This is a variation on Community-Led Total Sanitation (CLTS), an approach to tackling open defecation first brought up by Kamal Kar, an agriculturalist, in the early 200s in Bangladesh with the support of Plan International. As the above video indicates, the basic model is this:

(1)   “trigger” disgust in a community at open defecation by mapping out where shit is deposited in the community, calculating how much shit is produced, and/or illustrating how it spreads to food

(2)   The community reacts with disgust and is motivated to build latrines. The community pressures late adapters into abandoning open defecation via spontaneous pressures or more programmatically proscribed means.

(3)   The community can then declare themselves ODF free and post a sign.

Sounds good, yes? A lot of groups have thought so. It’s been adopted by UNICEF, WaterAid, Gates Foundation, Plan International, and many other organizations as their official approach.

What’s the number one catch?

We just don’t know.

And that’s the catch.

(Say what?)

There has never been an evaluation of CLTS. That’s right. We’re scaling up and vaunting a means of change that has, in fact, never been scientifically evaluated beyond a few months of the triggering event. There are no follow-ups, no long-term evaluations, no critical reflexivity. Papers on it that do appear in Google Scholar searches are predominantly written by or co-written by Kamal Kar and his colleagues.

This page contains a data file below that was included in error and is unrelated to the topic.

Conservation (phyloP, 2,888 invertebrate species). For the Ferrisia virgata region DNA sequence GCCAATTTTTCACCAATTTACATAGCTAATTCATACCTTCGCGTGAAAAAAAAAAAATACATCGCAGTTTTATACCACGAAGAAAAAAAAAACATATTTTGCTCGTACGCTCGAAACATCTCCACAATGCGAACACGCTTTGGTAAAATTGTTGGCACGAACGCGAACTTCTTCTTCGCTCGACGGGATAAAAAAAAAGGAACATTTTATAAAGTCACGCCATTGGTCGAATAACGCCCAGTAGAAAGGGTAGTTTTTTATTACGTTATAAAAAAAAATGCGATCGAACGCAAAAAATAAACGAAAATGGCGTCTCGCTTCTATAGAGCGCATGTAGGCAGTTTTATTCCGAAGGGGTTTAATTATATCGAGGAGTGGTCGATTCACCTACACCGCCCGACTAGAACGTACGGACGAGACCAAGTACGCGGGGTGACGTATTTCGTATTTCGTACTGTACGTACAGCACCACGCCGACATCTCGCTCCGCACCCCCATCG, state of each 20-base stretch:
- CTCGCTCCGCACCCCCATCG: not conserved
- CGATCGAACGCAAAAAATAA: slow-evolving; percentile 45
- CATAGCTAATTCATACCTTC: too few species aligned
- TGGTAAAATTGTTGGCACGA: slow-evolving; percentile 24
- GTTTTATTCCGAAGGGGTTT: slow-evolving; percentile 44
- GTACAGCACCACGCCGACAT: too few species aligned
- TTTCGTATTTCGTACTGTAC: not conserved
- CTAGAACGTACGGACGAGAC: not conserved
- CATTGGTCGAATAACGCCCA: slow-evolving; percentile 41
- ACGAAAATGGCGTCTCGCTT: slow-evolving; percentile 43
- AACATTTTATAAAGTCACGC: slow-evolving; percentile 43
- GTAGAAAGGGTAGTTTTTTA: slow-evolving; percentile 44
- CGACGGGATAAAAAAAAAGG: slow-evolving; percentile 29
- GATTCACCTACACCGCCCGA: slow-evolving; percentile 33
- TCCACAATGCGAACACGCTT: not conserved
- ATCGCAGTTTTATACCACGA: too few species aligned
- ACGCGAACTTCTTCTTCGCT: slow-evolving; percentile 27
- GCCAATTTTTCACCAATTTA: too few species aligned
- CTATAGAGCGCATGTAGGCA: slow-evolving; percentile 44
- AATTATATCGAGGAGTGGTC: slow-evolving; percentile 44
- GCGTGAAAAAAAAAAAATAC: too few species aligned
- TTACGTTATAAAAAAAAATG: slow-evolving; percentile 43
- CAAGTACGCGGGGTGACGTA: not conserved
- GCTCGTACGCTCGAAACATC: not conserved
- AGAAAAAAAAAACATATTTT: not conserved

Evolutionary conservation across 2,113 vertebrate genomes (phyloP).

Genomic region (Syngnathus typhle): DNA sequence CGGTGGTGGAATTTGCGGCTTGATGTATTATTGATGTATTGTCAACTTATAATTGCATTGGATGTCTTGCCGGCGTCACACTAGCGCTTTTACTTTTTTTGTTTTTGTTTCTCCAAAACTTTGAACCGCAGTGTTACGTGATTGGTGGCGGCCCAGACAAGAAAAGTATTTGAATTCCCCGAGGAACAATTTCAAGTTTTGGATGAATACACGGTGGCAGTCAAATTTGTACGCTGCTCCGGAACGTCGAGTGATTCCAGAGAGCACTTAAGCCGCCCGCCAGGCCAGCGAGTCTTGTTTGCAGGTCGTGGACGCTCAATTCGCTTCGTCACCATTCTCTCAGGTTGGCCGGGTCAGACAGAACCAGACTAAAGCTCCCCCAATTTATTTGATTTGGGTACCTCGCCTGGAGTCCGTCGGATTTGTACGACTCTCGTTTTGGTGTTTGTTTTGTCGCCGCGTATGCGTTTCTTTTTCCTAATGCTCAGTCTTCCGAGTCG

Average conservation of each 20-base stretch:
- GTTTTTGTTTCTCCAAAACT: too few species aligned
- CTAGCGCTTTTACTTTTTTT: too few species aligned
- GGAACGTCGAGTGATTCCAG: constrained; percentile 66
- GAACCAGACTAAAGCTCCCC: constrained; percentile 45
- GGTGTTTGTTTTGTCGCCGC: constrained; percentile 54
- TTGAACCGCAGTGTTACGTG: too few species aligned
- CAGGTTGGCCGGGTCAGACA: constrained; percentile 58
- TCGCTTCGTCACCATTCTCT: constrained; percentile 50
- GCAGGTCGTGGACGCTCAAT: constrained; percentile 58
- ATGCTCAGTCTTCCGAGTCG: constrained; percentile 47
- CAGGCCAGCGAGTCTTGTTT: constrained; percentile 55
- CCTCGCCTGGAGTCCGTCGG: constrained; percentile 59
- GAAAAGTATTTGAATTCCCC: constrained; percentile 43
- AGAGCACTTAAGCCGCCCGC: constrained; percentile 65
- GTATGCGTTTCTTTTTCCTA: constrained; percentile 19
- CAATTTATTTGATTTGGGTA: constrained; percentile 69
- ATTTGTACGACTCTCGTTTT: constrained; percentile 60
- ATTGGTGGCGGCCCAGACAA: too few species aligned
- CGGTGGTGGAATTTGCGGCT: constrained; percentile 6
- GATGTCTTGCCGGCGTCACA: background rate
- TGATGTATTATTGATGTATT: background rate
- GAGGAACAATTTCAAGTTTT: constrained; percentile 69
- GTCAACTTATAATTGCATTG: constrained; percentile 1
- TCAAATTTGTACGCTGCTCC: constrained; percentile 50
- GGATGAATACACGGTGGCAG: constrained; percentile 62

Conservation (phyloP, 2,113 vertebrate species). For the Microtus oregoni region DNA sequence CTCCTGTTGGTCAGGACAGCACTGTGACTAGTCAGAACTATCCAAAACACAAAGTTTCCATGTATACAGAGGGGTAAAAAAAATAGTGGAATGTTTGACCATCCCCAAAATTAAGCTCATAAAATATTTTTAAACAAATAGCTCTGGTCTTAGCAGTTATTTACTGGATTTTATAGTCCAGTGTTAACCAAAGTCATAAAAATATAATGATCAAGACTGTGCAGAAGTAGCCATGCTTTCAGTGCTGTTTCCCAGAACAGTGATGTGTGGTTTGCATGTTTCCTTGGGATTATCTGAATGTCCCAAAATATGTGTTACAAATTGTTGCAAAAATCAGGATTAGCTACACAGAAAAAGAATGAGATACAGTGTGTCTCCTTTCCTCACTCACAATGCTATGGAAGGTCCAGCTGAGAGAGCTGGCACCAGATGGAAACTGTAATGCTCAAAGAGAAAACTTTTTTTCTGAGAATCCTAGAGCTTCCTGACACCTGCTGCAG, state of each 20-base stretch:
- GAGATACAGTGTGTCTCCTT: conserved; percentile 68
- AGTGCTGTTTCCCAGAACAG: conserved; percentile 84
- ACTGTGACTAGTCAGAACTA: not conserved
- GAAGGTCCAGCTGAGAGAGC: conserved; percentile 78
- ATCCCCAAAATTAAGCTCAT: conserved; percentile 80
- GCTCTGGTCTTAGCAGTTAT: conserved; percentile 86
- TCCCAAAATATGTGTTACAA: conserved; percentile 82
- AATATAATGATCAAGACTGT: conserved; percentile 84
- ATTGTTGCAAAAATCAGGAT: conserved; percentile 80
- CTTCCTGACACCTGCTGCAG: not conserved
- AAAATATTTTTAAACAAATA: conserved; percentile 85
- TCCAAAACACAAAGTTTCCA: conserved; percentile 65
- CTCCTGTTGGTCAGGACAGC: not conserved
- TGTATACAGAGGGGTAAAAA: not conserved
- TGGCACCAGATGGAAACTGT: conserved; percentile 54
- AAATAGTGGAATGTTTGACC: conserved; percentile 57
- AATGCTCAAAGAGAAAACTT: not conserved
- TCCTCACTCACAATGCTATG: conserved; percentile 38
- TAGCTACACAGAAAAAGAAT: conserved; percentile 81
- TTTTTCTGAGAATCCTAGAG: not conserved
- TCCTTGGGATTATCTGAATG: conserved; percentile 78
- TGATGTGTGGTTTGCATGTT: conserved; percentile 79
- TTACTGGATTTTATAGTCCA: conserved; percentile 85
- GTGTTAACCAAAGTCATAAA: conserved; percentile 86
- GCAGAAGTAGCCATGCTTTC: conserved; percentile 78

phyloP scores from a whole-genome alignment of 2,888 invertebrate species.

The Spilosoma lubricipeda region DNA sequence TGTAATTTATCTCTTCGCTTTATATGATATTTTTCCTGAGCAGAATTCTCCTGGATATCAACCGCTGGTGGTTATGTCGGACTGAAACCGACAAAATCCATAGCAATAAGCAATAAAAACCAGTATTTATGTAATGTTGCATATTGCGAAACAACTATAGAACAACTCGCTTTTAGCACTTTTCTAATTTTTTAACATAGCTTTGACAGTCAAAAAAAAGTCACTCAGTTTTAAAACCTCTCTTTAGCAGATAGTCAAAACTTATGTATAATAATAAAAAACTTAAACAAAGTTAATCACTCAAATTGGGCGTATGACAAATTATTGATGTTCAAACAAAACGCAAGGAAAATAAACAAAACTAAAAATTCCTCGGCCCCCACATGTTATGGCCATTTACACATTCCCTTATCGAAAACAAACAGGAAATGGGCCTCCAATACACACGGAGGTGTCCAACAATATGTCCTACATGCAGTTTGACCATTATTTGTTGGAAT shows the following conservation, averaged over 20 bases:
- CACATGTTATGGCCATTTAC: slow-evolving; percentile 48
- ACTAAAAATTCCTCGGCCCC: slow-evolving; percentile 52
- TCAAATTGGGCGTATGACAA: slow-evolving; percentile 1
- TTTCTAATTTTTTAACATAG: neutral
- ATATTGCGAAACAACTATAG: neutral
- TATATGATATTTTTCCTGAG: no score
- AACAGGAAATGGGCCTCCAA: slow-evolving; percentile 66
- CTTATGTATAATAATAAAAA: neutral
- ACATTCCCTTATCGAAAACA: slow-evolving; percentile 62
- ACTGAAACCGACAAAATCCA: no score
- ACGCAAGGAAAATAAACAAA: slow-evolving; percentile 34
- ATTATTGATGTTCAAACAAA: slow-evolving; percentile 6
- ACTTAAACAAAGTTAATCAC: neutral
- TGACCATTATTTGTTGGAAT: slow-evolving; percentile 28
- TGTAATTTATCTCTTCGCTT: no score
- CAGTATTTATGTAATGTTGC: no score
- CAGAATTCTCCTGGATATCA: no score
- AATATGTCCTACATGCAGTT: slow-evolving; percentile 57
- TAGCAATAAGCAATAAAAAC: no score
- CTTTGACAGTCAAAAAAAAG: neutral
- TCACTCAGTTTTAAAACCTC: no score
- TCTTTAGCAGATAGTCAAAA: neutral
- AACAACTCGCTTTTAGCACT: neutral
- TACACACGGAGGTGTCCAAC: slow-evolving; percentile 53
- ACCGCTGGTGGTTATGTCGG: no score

But what’s wrong with it? What’s the worst that can happen?

Here are a list of things right off the top of my head:

  • The latrines are ineffective at containing waste.
  • As the “disgust trigger” fades, people are left with an increased resentment towards outside influences who basically came in and told them they’re disgusting. (Let’s perpetuate neocolonialism and resentment towards Westerners even more, shall we?)
  • The social pressure to not defecate openly is applied differentially to people and groups who are already stigmatized. (One means that I have heard CLTS facilitators use is to give children whistles to blow at people they see openly defecating. Who are they more likely to blow a whistle at—the chief of their village or the Untouchable kid?)
  • People who don’t have the means to construct latrines still can’t.
  • Instead of shame causing people to improve their habits, it instead makes them angry, less cooperative, and resentful of the meddling of outside influences.